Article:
International trade of colistin in animal feed continues unabated

In a recent study published in the journal The Lancet’s Microbe, researchers investigate Enterobacterales species resistance to colistin in Pakistan. Moreover, the researchers report on colistin import and export, use, and socioeconomic variables associated with colistin resistance.

Study: International manufacturing and trade in colistin, its implications in colistin resistance and One Health global policies: a microbiological, economic, and anthropological study. Image Credit: Ground Picture / Shutterstock.com

Background

Studies have reported that colistin use in farming in China has driven Mcr-1-mediated resistance in Escherichia coli (MCRPEC), particularly in animal feed and prophylaxis. As a result, a ban on the agricultural use of colistin was enforced in April 2017, which reduced the prevalence of MCRPEC. However, colistin is used widely in food-producing animals in other nations for growth, prophylaxis, and treatment of colibacillosis.

The spread of plasmid-mediated colistin resistance in Enterobacterales in the environment, among humans and food-producing animals has raised population health concerns. Even though colistin resistance decreased in China following its ban, colistin manufacture and export as pharmaceutical raw materials (PRMs) or feed additives continues.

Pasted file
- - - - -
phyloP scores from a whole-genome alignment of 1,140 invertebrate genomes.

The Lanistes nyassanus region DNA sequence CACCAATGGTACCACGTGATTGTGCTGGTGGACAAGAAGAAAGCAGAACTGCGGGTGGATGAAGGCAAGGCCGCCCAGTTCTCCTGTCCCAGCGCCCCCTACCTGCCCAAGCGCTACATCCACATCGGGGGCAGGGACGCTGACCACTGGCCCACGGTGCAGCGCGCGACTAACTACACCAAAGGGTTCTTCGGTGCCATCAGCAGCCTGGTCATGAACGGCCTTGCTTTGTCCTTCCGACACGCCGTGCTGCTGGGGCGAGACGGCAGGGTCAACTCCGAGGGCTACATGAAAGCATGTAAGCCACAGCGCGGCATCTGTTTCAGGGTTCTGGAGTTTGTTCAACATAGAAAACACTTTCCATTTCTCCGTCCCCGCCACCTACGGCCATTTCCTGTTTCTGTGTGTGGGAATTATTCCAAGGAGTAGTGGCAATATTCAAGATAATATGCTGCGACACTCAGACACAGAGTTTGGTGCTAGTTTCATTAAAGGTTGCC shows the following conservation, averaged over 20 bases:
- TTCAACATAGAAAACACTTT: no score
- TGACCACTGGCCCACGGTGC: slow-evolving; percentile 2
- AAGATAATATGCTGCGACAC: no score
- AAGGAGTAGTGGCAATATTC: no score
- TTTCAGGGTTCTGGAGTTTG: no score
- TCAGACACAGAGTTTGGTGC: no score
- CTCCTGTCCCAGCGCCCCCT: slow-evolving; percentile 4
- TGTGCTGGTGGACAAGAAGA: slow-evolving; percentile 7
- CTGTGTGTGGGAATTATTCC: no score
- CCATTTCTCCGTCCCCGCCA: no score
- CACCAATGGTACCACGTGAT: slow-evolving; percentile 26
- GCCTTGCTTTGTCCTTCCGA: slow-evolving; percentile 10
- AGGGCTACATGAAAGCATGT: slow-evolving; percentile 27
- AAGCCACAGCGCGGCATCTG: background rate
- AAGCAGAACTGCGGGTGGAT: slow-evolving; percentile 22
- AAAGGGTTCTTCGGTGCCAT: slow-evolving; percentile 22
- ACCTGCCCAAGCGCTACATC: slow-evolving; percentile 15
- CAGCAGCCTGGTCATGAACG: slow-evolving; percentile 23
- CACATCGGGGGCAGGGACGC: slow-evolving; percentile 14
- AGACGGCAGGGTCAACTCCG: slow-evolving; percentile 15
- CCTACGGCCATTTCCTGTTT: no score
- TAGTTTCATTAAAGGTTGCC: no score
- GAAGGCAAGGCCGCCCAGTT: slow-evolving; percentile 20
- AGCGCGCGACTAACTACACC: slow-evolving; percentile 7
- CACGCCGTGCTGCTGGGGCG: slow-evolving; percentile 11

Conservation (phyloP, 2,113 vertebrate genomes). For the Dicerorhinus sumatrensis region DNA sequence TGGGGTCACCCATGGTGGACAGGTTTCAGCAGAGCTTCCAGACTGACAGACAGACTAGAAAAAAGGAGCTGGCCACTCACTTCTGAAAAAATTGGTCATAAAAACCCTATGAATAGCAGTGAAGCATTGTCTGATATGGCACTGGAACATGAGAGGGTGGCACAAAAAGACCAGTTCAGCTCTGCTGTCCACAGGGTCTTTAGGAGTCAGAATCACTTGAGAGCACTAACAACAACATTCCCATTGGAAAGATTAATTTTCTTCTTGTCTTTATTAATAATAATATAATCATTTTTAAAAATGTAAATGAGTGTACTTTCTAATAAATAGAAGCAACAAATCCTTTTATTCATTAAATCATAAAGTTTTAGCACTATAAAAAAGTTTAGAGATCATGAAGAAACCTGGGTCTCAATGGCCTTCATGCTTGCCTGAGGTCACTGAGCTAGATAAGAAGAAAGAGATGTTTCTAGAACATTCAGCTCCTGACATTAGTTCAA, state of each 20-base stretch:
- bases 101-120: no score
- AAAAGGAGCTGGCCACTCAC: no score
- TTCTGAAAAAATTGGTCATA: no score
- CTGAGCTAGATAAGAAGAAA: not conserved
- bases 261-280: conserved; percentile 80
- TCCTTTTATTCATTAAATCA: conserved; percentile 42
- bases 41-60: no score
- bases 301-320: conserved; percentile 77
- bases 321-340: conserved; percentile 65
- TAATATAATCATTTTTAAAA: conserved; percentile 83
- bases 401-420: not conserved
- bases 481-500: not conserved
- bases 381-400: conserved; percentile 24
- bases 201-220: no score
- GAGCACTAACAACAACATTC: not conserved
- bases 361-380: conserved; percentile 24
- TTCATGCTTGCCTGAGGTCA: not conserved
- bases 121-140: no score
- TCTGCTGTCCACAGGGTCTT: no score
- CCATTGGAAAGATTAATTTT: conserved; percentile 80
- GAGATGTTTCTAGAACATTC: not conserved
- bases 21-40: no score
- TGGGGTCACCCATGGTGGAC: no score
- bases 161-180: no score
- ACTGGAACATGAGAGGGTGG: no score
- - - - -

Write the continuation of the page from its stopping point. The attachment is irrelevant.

About the study

In the present study, researchers describe the molecular epidemiology of Escherichia coli species resistant to colistin across the environment, animals, and humans in Pakistan. In addition, the team reported on colistin import in Bangladesh, Nigeria, and Pakistan between 2017 and 2020, as well as farm-level colistin usage, knowledge, and poultry practices in Nigeria and Pakistan. Data on colistin export from Vietnam, India, and China between 2018 and 2021 and situational analysis on global colistin trade are also reported.

The team conducted an anthropological, microbiological, and economic study on E. coli organisms resistant to colistin in the environment, animals, and humans, as well as the global import and export of, and knowledge on colistin in Bangladesh, Pakistan, China, Nigeria, Vietnam, and India.